Rodeo Club places fifth in Rocky Mountain Region
By Irene Gudmundson
October 2, 2006 | After a long-go-round of riding,
tieing and an injured member, five Utah State University
Rodeo Club members helped bring the USU club into the
Rocky Mountain Region's fifth place spot Saturday night
"We've got some really young [members] this year,"
said club adviser Jeff Hall. "Some [are] a little raw
and some at their prime."
Bareback rider and rodeo club president Derik Page,
who won regionals the last two years, is in his prime,
said Hall. Page got 131 points after his ride Saturday.
According to the Rocky Mountain Region standings on
as of Oct. 2 he is in second place with 285 points.
"It's you against the animal, not you against another
person," said Hall.
Competitors Randy Muir, Cole Smith, Zach Schofield,
Dustin Larson and Page went against the animal and made
it to the short-go-round (final competition) Saturday
night. The top 10 competitors for each event from the
long-go-round (first round of competition) compete in
short-go-round. The long-go-round was in two parts,
Friday night and Saturday afternoon.
Muir, rodeo club vice president, said the female members
of the club fared well in the earlier rodeo but didn't
make it to Saturday's big night.
Muir added that a lot more students joined the club
this year than in the past.
Individual rodeo scores are a combination of scores
for the rider and the animal; that way a tired or distraught
animal's behavior is accounted for. The final scores
for Saturday's rodeo are a combination of the long-go-round
and the short-go round.
Before the short-go-round Page said that in the long-go-round,
the team did well but had areas needing improvement.
One loss to the club during the long-go-round was Jeff
Hearty, a bull rider, who was "doing very well," said
Hall. When he was bucked off during the long-go-round
the bull fell on top of him, Hall said, dislocating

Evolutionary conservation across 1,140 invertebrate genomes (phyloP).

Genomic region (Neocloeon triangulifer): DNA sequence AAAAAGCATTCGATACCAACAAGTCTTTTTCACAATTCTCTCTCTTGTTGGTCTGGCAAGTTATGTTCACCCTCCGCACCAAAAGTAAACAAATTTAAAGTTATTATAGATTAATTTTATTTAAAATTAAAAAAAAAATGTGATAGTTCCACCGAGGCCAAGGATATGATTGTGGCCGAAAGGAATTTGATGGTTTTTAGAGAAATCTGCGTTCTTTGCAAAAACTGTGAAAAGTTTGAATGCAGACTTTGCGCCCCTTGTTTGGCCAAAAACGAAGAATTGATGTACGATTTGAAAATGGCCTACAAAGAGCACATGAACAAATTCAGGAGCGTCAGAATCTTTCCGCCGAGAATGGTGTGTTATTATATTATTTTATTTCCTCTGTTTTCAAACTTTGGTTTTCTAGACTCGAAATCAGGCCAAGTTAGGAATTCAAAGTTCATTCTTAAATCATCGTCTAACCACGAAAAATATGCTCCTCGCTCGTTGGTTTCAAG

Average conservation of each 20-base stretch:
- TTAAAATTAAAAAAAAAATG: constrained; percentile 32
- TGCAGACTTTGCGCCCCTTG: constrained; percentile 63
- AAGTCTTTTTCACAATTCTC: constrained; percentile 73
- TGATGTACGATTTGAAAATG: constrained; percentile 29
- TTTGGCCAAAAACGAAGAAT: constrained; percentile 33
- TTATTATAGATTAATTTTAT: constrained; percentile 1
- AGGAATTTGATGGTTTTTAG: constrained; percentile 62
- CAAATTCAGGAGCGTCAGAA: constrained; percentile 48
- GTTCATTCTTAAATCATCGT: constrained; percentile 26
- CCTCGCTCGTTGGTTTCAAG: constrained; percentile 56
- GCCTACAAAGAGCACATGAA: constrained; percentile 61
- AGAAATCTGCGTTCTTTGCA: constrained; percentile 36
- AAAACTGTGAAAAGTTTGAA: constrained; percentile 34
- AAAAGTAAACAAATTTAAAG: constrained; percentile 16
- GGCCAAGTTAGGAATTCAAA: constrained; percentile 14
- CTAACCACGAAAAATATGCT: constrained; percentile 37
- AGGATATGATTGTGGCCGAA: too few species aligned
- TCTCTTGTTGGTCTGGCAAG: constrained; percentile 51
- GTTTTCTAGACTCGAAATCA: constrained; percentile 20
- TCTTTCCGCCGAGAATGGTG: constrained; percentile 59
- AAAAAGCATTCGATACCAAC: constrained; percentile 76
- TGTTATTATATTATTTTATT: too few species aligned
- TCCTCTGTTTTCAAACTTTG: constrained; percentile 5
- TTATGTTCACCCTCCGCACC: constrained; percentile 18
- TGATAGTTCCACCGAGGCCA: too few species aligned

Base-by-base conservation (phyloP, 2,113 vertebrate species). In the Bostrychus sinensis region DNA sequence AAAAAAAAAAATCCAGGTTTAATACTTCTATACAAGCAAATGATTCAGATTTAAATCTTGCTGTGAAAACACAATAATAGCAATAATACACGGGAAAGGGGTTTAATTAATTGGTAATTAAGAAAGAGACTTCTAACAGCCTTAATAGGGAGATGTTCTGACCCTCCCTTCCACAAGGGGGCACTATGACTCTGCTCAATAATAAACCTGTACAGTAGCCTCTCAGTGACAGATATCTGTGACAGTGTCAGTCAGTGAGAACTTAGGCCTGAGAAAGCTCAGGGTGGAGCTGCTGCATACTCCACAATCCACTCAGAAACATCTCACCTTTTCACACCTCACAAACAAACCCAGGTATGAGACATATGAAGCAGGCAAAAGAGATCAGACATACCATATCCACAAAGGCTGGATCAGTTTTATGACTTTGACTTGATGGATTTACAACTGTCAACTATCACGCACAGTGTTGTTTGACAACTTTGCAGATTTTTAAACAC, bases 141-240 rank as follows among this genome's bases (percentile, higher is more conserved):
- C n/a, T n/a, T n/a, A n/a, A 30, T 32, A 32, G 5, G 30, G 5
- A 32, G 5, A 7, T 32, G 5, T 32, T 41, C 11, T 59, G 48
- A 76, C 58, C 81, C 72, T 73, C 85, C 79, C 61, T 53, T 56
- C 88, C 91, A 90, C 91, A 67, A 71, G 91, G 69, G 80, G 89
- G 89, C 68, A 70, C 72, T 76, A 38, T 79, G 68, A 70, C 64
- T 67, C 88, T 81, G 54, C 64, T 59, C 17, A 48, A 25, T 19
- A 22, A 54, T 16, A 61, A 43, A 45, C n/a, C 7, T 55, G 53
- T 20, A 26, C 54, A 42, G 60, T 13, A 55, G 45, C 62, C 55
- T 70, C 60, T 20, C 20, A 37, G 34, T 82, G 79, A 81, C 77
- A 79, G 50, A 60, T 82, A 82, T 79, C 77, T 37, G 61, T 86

a shoulder. Hearty will not be able to compete again
The club has two members who've made it to the College
National Finals: Page and Smith, a calf roper.
Smith won second place in calf roping with a score
of 22.7. In the regional standings he is in fifth place
with a total of 120 points.
Muir also competed in the calf roping event with a
score of 35 putting him in seventh place in region standings.
Muir's 35 points and Smith's 22.7 points paint a confusing
picture of the scoring method used in rodeo but the
final points and standings for each event are a combination
of the long-go rounds-- in this case Smith placed fourth
in the first long-go and third in the second whereas
Muir placed second in the first and sixth in the second
-- Smith's average is higher putting him at second place.
The rodeo club members practice roping with actual
animals about twice a week and use dummies on other
days Muir said.
"It takes a lot of time and money," he said.
Club members use their own animals and personal money
to pay entry fees and travel costs. When they don't
win they don't get anything in return, said Hall.
Larsen, a bull rider, and Schofield, a saddle bronc
rider, didn't place at the short-go-round but in their
respective events, Larsen is in third place in the region
with 100 points and Schofield is in ninth with 10.
"We've got some great [members] this year," said Page.
"We're doin' well."
Hall, who paid most of his way through college doing
professional rodeo, is confident that at this weekend's
rodeo in Pocatello the club will do better.
"It's stressful at a home rodeo because you're all
doing so much" he said. "If they can all come together
[in Pocatello] we'll be doin' really well."
After the club travels to Pocatello this weekend, their
final rodeo for fall is in Ceder City on Oct. 14. Rodeo
club will begin competing again in March.